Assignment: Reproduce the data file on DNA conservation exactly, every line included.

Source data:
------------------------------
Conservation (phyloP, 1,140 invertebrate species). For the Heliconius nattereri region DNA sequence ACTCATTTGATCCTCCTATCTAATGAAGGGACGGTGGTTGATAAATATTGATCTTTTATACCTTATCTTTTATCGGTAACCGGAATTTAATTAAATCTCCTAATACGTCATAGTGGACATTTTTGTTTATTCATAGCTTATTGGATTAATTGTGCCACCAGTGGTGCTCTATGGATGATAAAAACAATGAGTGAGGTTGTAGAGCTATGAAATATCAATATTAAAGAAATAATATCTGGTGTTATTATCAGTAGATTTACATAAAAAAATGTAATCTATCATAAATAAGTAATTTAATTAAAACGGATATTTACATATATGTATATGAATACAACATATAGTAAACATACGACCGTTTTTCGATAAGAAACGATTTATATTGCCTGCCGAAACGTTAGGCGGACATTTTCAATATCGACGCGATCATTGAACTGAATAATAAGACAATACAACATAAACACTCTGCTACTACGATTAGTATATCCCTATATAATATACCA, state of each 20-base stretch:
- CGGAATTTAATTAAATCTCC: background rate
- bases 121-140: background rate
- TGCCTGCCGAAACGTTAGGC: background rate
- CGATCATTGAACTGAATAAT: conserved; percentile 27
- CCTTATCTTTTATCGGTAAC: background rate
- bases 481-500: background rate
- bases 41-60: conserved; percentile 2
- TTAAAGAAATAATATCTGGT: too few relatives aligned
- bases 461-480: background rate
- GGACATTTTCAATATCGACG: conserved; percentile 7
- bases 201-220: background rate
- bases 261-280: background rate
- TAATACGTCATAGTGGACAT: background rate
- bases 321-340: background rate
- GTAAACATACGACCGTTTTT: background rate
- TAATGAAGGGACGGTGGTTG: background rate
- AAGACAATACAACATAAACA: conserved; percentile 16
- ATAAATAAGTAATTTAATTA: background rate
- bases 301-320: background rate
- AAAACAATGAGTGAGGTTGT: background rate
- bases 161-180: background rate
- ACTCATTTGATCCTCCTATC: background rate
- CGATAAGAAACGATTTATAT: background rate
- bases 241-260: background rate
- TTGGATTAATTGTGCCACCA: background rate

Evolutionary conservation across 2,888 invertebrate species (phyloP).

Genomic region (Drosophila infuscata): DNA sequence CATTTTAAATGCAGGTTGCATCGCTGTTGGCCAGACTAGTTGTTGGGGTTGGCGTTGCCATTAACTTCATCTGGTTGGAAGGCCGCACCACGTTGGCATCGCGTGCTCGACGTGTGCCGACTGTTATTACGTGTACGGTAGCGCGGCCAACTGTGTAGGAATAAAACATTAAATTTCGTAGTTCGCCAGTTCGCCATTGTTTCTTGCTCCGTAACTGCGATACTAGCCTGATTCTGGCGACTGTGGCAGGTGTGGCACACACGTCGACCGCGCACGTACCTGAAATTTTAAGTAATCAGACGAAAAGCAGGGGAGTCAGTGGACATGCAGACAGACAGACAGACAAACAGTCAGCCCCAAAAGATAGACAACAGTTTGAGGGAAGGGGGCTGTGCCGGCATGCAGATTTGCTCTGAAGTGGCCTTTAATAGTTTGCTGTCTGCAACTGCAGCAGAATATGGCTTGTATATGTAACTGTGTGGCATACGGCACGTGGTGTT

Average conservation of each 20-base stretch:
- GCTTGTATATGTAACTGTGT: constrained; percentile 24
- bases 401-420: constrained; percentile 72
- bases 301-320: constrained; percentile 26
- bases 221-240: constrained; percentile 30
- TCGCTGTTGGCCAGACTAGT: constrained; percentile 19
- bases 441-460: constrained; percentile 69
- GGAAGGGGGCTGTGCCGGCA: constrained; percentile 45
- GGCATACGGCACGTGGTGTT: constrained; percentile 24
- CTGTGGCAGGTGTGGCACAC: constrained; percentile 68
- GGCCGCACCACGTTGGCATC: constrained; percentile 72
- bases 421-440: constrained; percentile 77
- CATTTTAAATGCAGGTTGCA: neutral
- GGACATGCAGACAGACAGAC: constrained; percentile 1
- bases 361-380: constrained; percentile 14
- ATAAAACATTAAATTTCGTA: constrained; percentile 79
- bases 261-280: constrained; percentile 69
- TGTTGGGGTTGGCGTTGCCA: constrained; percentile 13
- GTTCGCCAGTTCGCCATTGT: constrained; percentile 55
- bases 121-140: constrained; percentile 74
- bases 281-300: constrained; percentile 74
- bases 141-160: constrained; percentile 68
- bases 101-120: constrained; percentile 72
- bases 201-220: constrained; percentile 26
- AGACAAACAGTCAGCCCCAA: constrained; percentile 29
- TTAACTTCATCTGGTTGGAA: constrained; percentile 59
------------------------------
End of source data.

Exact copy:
Conservation (phyloP, 1,140 invertebrate species). For the Heliconius nattereri region DNA sequence ACTCATTTGATCCTCCTATCTAATGAAGGGACGGTGGTTGATAAATATTGATCTTTTATACCTTATCTTTTATCGGTAACCGGAATTTAATTAAATCTCCTAATACGTCATAGTGGACATTTTTGTTTATTCATAGCTTATTGGATTAATTGTGCCACCAGTGGTGCTCTATGGATGATAAAAACAATGAGTGAGGTTGTAGAGCTATGAAATATCAATATTAAAGAAATAATATCTGGTGTTATTATCAGTAGATTTACATAAAAAAATGTAATCTATCATAAATAAGTAATTTAATTAAAACGGATATTTACATATATGTATATGAATACAACATATAGTAAACATACGACCGTTTTTCGATAAGAAACGATTTATATTGCCTGCCGAAACGTTAGGCGGACATTTTCAATATCGACGCGATCATTGAACTGAATAATAAGACAATACAACATAAACACTCTGCTACTACGATTAGTATATCCCTATATAATATACCA, state of each 20-base stretch:
- CGGAATTTAATTAAATCTCC: background rate
- bases 121-140: background rate
- TGCCTGCCGAAACGTTAGGC: background rate
- CGATCATTGAACTGAATAAT: conserved; percentile 27
- CCTTATCTTTTATCGGTAAC: background rate
- bases 481-500: background rate
- bases 41-60: conserved; percentile 2
- TTAAAGAAATAATATCTGGT: too few relatives aligned
- bases 461-480: background rate
- GGACATTTTCAATATCGACG: conserved; percentile 7
- bases 201-220: background rate
- bases 261-280: background rate
- TAATACGTCATAGTGGACAT: background rate
- bases 321-340: background rate
- GTAAACATACGACCGTTTTT: background rate
- TAATGAAGGGACGGTGGTTG: background rate
- AAGACAATACAACATAAACA: conserved; percentile 16
- ATAAATAAGTAATTTAATTA: background rate
- bases 301-320: background rate
- AAAACAATGAGTGAGGTTGT: background rate
- bases 161-180: background rate
- ACTCATTTGATCCTCCTATC: background rate
- CGATAAGAAACGATTTATAT: background rate
- bases 241-260: background rate
- TTGGATTAATTGTGCCACCA: background rate

Evolutionary conservation across 2,888 invertebrate species (phyloP).

Genomic region (Drosophila infuscata): DNA sequence CATTTTAAATGCAGGTTGCATCGCTGTTGGCCAGACTAGTTGTTGGGGTTGGCGTTGCCATTAACTTCATCTGGTTGGAAGGCCGCACCACGTTGGCATCGCGTGCTCGACGTGTGCCGACTGTTATTACGTGTACGGTAGCGCGGCCAACTGTGTAGGAATAAAACATTAAATTTCGTAGTTCGCCAGTTCGCCATTGTTTCTTGCTCCGTAACTGCGATACTAGCCTGATTCTGGCGACTGTGGCAGGTGTGGCACACACGTCGACCGCGCACGTACCTGAAATTTTAAGTAATCAGACGAAAAGCAGGGGAGTCAGTGGACATGCAGACAGACAGACAGACAAACAGTCAGCCCCAAAAGATAGACAACAGTTTGAGGGAAGGGGGCTGTGCCGGCATGCAGATTTGCTCTGAAGTGGCCTTTAATAGTTTGCTGTCTGCAACTGCAGCAGAATATGGCTTGTATATGTAACTGTGTGGCATACGGCACGTGGTGTT

Average conservation of each 20-base stretch:
- GCTTGTATATGTAACTGTGT: constrained; percentile 24
- bases 401-420: constrained; percentile 72
- bases 301-320: constrained; percentile 26
- bases 221-240: constrained; percentile 30
- TCGCTGTTGGCCAGACTAGT: constrained; percentile 19
- bases 441-460: constrained; percentile 69
- GGAAGGGGGCTGTGCCGGCA: constrained; percentile 45
- GGCATACGGCACGTGGTGTT: constrained; percentile 24
- CTGTGGCAGGTGTGGCACAC: constrained; percentile 68
- GGCCGCACCACGTTGGCATC: constrained; percentile 72
- bases 421-440: constrained; percentile 77
- CATTTTAAATGCAGGTTGCA: neutral
- GGACATGCAGACAGACAGAC: constrained; percentile 1
- bases 361-380: constrained; percentile 14
- ATAAAACATTAAATTTCGTA: constrained; percentile 79
- bases 261-280: constrained; percentile 69
- TGTTGGGGTTGGCGTTGCCA: constrained; percentile 13
- GTTCGCCAGTTCGCCATTGT: constrained; percentile 55
- bases 121-140: constrained; percentile 74
- bases 281-300: constrained; percentile 74
- bases 141-160: constrained; percentile 68
- bases 101-120: constrained; percentile 72
- bases 201-220: constrained; percentile 26
- AGACAAACAGTCAGCCCCAA: constrained; percentile 29
- TTAACTTCATCTGGTTGGAA: constrained; percentile 59